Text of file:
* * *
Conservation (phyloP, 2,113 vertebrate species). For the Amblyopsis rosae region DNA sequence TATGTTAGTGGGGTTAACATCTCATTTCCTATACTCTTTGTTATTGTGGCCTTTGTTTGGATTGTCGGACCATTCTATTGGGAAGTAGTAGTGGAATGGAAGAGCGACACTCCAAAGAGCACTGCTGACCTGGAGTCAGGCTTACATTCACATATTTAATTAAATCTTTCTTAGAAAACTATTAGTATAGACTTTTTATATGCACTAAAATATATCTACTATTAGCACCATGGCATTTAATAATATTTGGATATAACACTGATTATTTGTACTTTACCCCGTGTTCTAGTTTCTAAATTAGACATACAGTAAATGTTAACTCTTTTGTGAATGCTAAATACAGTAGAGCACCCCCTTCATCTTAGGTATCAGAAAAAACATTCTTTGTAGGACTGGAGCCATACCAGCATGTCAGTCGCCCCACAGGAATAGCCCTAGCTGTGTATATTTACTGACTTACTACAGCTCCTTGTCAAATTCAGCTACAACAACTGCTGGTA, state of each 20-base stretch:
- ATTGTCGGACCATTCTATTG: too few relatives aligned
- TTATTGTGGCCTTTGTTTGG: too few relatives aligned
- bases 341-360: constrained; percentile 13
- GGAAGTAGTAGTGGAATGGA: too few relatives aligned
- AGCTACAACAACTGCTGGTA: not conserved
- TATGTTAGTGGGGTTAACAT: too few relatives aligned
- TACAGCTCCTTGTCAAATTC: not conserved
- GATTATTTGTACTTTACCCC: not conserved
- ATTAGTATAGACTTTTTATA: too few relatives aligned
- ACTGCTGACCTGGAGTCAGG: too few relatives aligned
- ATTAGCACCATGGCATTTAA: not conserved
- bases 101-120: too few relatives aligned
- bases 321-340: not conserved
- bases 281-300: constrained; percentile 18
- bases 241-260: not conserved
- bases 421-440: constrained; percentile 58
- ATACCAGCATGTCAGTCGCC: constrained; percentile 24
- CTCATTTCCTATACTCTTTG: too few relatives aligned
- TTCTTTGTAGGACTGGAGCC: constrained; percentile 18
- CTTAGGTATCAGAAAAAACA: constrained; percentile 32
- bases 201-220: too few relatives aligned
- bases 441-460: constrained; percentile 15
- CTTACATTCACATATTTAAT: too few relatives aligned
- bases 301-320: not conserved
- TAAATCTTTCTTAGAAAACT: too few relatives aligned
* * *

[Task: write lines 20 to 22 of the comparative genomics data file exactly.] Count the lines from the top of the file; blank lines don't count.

- TTCTTTGTAGGACTGGAGCC: constrained; percentile 18
- CTTAGGTATCAGAAAAAACA: constrained; percentile 32
- bases 201-220: too few relatives aligned